In the NT period Jesus predicted that Jerusalem would be surrounded by armies (Luke 21:20) and that a bank or palisade (χάραξ, G5918) would be built all around her (19:43).
IV. Old Testament armor and arms.
A. Offensive weapons. In addition to the larger weapons of siege warfare, the individual soldier was equipped offensively and defensively for military encounter.
A general term for military equipment or weapons is נֶ֫שֶׁק֒, H5977, used in such as 2 Kings 10:2 in reference to weapons available at Samaria, and Ezekiel 39:9 for the weapons to be burned with fire, the specific items mentioned in the v. being “shields and bucklers, bows and arrows, handpikes and spears.” In Nehemiah 3:19 the same Heb. word is used to indicate a place in Jerusalem where weapons were stored, in the description of a section of the Jerusalem wall which is noted to be “opposite the ascent to the armory at the Angle.”
The sling was a simple but effective weapon in warfare, such as the קֶ֫לַע֒, H7845, used by David in his single combat with the Philistine Goliath (1 Sam 17:40, 50). Also Uzziah in preparing military weapons for his army provided “stones for slinging” (2 Chron 26:14). It is to be remembered that in an earlier day 700 Benjaminites were known to be expert left-handed slingers (Judg 20:16). On a 10th cent. b.c. Tell Halaf orthostat is depicted an ancient slingman (Yadin, II, 364).
The כִּידﯴן, H3959, such as worn by Goliath, slung between his shoulders” (1 Sam 17:6), and wielded by Joshua in the battle against Ai (Josh 8:18-26) has been understood to be a javelin (so tr. by RSV in these vv.), but the Qumran Order of the War may be depicting the kîdôn as a sword one and a-half cubits long and four finger-breadths wide, which concept could have been influenced by the Rom. gladius, a sword longer and broader than the ḥereb and suspended from a cross-belt slung between the shoulders. Other details in the Qumran Order of the War, however, seem to be picturing the kîdôn as a scimitar (or curved blade or sickle) type of weapon, or sword, examples of which have been found depicted on monuments and found in excavations (deVaux, 241, 242; Yadin, I, 172, 204, 205, 350). The kîdôn seems to have been rarely employed by Israelites, as exampled by the single Biblically recorded use of Joshua (8:18-26), it being seen in Jeremiah 6:23 (RSV “spear”) as a weapon in the hands of foreigners.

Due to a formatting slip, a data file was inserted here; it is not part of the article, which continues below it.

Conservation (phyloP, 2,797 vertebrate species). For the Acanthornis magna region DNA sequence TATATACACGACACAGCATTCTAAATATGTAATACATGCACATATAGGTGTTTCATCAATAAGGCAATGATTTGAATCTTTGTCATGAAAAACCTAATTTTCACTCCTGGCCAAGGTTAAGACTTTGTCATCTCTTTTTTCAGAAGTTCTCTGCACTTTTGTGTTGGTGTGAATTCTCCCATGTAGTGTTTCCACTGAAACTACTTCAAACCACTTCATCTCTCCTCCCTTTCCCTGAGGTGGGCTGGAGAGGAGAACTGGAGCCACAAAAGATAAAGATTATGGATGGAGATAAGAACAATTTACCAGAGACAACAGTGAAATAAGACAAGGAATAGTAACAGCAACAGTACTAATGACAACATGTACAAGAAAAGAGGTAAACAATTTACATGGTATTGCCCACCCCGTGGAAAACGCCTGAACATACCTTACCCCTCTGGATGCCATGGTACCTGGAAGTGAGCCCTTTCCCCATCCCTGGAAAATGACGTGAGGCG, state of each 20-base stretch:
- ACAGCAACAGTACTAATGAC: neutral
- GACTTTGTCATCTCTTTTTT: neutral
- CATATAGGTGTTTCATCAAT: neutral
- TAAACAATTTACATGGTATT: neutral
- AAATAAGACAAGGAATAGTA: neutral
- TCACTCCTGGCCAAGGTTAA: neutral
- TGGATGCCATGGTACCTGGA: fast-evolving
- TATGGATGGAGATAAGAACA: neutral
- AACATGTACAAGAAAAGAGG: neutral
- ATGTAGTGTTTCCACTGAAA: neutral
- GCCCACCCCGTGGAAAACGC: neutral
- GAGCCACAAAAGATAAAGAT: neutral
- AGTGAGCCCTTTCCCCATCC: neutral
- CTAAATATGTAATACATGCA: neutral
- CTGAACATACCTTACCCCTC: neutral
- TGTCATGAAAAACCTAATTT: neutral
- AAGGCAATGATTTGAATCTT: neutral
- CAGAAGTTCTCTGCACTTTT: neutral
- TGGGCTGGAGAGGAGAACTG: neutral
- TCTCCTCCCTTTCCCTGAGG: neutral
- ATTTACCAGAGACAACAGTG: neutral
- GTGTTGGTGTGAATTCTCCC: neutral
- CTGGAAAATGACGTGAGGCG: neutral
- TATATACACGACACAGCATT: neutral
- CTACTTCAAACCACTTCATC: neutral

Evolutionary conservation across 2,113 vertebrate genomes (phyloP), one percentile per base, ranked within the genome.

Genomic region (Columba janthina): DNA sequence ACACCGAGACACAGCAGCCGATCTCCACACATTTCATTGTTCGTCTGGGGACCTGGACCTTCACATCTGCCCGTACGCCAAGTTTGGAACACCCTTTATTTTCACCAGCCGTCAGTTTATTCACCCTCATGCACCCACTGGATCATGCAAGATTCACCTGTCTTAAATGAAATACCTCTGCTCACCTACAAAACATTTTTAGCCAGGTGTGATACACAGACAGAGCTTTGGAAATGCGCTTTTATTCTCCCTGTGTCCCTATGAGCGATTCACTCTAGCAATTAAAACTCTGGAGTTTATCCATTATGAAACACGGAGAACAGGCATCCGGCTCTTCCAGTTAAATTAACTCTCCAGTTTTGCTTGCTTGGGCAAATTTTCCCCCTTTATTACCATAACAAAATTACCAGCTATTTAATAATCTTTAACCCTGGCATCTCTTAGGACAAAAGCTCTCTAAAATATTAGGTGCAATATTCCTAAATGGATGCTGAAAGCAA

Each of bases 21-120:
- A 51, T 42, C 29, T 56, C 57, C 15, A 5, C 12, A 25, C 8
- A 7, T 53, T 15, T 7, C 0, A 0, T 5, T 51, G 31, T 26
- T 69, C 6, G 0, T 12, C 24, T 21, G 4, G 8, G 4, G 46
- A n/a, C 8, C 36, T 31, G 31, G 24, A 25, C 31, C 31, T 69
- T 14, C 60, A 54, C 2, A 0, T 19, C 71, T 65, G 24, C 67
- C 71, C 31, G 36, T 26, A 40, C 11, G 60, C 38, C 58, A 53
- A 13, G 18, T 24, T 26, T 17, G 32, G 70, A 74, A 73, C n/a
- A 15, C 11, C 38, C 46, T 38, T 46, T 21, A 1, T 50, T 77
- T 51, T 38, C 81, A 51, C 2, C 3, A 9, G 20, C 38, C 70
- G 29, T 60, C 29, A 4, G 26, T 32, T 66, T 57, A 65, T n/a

The helmet spelled both קﯴ֫בַע, H7746, and כּﯴ֫בַע, H3916, is of foreign derivation, as the variation in spelling witnesses. Goliath, the Philistine, wore one made of bronze kôba’, and David tried one on (qôba’; 1 Sam 17:38) before his battle with the giant. In Jeremiah 46:4 and Ezekiel 27:10 this helmet is associated with foreign troops, but in 2 Chronicles 26:14 Uzziah is said to have provided them for all his army. Archeology freely evidences the use of helmets, made of metal or leather (Yadin, I, 134, 135) or sometimes constructed of mail (I, 192, 193) and in shape, horned (I, 150; 340), conical (II, 360), crested (II, 420), feather-topped (II, 340, 368), and ornamented (II, 340).
The soldier also wore a belt or girdle, חֲגﯴר, H2512, the article given by Jonathan to David with other military equipment (1 Sam 18:4). Joab is pictured as wearing a soldier’s garment over which he wore a girdle with an attached sheath carrying a sword (2 Sam 20:8). Compare such belts in Yadin, II, 420-424, etc.
Little is said about greaves, protective armor for the legs: Goliath is pictured (1 Sam 17:6) wearing greaves (דֶּ֫בֶק, H1817) of bronze, Near E monuments show the soldier barelegged (Yadin, II, 388, 422-423, etc.). He is pictured also as barefooted or sandaled (Yadin, II, 333, 388), or, as in the case of some Assyrian warriors of the Sargon-Sennacherib period, with shoes or boots laced up toward the knee (Yadin, II, 423-428, 429). The Heb. word for “boot,” מִצְחָה, H5196, used only in the OT in Isaiah 9:5 for the “boot of the tramping warrior,” is prob. a loan word from Akkad. šênu, shoe, or sandal of leather.
V. Armor and arms of the New Testament period. The NT has comparatively little to say about this subject.
Bibliography J. B. Pritchard, The Ancient Near East in Pictures (1954); R. de Vaux, Ancient Israel (1961), 213-246; Y. Yadin, The Art of Warfare in Biblical Lands, vols I, II (1963); K. M. Kenyon, Amorites and Canaanites (1966), 12-55.